By Elizabeth Gibbs
In previous Hangar Tips, we’ve covered the importance of checking seat rails, seat rollers, and seat pins. That “Cessna seat dance” is in fact a vital part of a preflight checklist, yet you may find that your Cessna seat could still slide back at the most inopportune time. Cessna felt compelled to come up with a solution to help combat this problem.
Paul New’s Spring 2022 webinar discussed Cessna’s Service Bulletin SEB07-5, which was issued many years ago. It recommends the installation of a Secondary Seat Stop in many of its models. Cessna considered the issue so important that they offered a free Secondary Seat Stop Kit for each airframe serial number.
“Basically, it’s an inertia reel, like a shoulder harness with the belt attached to the floor of the airplane,” said New. “If the seat slides back very quickly, it latches just like your shoulder harness. If your airplane doesn’t already have this, contact your local maintenance facility or Textron directly to find out how you can acquire one. One Seat Stop is issued to each serial number airframe, it’s free, and despite common belief, it’s not required that your installing mechanic send a logbook entry to Textron as proof of installation.”
New noted a few things about the Secondary Seat Stop to be aware of. “It has a few glitches. One is that the housing is plastic, and it does break. You’ll have to pay attention. Don’t slide your fire extinguisher under the seat because it’s going to bang around and do damage.”
Another thing to note about the Secondary Seat Stop is the cable that attaches to a spring, which is attached to the seat pin. When you lift the pin to slide your seat back, it disengages the reel so that you can slide back with ease.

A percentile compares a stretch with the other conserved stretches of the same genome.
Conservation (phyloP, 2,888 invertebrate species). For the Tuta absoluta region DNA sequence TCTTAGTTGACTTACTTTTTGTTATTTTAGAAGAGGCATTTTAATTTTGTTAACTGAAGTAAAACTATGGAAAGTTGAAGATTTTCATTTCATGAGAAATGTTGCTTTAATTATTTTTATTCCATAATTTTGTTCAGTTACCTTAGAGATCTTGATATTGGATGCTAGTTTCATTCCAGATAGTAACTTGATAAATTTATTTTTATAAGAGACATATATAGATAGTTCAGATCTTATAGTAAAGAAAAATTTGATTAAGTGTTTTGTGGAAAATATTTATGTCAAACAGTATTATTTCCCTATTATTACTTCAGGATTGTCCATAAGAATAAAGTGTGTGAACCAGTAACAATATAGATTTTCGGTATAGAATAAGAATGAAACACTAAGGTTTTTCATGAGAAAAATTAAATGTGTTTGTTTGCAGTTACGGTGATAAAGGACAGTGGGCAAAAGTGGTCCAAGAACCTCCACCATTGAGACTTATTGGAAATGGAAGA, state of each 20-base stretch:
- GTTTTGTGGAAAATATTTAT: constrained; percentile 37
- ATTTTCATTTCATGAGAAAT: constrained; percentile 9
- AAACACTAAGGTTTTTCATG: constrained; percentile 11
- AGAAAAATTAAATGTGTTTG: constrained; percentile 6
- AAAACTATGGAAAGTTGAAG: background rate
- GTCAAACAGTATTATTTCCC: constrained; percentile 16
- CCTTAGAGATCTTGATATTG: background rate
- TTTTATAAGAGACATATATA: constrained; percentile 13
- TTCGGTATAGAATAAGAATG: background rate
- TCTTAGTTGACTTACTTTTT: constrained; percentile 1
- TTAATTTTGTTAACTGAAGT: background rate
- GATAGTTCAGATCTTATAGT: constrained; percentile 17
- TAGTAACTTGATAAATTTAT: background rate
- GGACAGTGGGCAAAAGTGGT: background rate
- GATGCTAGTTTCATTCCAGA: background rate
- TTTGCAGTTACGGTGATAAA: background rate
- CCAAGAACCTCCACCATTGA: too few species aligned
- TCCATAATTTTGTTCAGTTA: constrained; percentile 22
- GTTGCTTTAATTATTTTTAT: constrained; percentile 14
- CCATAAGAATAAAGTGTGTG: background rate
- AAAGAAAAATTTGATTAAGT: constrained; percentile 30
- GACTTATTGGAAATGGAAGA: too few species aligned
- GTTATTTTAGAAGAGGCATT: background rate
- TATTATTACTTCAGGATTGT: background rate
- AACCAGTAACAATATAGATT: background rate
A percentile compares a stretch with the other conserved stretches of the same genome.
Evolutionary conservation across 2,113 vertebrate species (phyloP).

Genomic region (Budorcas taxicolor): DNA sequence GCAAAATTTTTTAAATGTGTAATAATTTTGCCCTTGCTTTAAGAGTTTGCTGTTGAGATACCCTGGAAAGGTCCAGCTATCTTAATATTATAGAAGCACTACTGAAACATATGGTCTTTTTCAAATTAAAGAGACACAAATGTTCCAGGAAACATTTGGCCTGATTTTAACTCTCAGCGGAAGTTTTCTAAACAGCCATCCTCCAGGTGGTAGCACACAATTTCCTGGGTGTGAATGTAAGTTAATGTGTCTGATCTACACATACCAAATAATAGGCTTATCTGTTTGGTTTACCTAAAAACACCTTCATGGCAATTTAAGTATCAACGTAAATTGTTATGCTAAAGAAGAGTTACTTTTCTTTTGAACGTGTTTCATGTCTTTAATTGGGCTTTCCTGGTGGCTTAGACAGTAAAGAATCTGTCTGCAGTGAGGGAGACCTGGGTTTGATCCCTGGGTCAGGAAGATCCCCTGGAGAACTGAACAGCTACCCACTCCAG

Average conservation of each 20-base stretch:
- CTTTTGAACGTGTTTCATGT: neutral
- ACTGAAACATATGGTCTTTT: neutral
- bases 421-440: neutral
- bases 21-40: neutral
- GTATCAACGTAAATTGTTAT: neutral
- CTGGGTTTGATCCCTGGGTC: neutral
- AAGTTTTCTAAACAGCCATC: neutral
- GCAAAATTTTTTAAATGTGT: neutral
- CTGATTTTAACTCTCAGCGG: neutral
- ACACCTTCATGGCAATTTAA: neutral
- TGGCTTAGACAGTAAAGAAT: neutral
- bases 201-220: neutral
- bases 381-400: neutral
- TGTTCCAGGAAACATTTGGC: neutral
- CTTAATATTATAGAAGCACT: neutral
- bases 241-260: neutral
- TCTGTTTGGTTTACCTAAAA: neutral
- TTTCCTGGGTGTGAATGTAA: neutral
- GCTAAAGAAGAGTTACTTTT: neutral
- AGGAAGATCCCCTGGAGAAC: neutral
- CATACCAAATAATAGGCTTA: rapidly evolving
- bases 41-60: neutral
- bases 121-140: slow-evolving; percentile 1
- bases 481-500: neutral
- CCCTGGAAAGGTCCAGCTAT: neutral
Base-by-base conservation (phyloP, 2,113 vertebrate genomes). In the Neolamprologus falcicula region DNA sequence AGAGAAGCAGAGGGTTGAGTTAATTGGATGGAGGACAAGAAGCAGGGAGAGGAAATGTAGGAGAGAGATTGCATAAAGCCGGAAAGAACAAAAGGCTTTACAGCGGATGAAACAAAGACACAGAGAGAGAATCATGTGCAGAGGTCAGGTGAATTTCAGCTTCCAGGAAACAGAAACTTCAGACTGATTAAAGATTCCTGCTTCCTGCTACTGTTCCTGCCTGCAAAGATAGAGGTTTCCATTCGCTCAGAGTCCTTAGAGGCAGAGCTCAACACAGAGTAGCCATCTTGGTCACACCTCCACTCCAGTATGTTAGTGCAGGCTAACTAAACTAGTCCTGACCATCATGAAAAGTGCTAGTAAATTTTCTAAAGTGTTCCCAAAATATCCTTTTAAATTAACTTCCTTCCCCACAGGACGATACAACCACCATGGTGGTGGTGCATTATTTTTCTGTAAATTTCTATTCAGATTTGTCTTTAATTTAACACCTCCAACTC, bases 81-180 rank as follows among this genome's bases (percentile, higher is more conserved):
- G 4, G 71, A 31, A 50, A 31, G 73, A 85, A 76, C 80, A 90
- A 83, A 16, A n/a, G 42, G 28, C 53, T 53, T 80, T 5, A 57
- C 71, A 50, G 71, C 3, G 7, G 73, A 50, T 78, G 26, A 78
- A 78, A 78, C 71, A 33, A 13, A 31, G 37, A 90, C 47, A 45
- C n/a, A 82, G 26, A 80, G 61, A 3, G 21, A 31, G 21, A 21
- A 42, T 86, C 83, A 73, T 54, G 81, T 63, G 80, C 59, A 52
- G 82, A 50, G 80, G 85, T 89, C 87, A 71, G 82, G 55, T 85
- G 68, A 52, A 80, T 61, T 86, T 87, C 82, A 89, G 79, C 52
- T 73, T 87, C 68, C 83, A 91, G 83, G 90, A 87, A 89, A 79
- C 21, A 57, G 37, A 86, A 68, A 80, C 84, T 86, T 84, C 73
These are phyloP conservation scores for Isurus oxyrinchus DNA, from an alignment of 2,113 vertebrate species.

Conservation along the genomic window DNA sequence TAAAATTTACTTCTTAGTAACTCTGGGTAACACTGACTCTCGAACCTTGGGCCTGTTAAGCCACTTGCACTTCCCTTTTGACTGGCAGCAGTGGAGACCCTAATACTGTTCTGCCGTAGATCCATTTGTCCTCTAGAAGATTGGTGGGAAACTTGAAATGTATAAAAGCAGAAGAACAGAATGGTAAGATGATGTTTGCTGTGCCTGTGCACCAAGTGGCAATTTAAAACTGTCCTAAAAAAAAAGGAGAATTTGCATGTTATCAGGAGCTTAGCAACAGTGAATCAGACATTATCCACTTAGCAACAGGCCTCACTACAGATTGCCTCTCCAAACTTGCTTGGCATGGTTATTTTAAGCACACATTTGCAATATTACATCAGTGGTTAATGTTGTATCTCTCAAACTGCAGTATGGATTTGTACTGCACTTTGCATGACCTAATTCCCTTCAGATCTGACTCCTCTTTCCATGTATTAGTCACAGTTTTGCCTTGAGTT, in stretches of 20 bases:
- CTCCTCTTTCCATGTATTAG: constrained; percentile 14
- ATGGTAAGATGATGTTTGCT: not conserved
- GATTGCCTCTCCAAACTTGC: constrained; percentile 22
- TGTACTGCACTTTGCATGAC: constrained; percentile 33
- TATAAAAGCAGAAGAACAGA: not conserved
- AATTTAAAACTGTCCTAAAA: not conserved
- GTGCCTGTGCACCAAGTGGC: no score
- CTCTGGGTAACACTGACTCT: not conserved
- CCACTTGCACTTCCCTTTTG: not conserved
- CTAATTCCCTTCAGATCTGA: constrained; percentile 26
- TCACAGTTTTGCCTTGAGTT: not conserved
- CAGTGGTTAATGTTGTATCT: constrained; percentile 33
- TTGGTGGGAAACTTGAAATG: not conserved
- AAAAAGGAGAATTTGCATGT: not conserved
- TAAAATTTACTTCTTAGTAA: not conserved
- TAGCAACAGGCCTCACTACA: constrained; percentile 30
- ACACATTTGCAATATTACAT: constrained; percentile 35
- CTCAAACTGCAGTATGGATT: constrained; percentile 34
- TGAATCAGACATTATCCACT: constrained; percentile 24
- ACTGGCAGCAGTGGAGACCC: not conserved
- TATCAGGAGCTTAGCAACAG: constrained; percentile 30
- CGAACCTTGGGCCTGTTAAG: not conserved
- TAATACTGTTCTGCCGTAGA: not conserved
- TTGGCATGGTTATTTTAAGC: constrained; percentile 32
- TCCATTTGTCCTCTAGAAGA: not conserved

“It’s really important that this be adjusted properly,” New said. “There are two nuts that move the cable up and down. The most common problem we see with this is that pulling the handle up doesn’t fully release the harness. If you’re in an emergency situation and you pull the handle up, but the mechanism doesn’t release, you’re going to have a very difficult time getting out of the plane.”
Like everything on your Cessna, it’s important to inspect the Secondary Seat Stop to ensure that it’s functioning correctly, that the housing isn’t cracked, and that it is engaging properly when you pull the pin. If you suspect damage to your already installed Seat Stop housing, have it inspected right away.
Elizabeth Gibbs (writer) and Lyle Jansma (photographer) are private pilots and co-owners of a Cessna 172. When they’re not flying above the beautiful Pacific Northwest, they are working hard designing instrument panels for other Cessna owners. To learn more about upgrading your instrument panel, visit sixpackaero.com.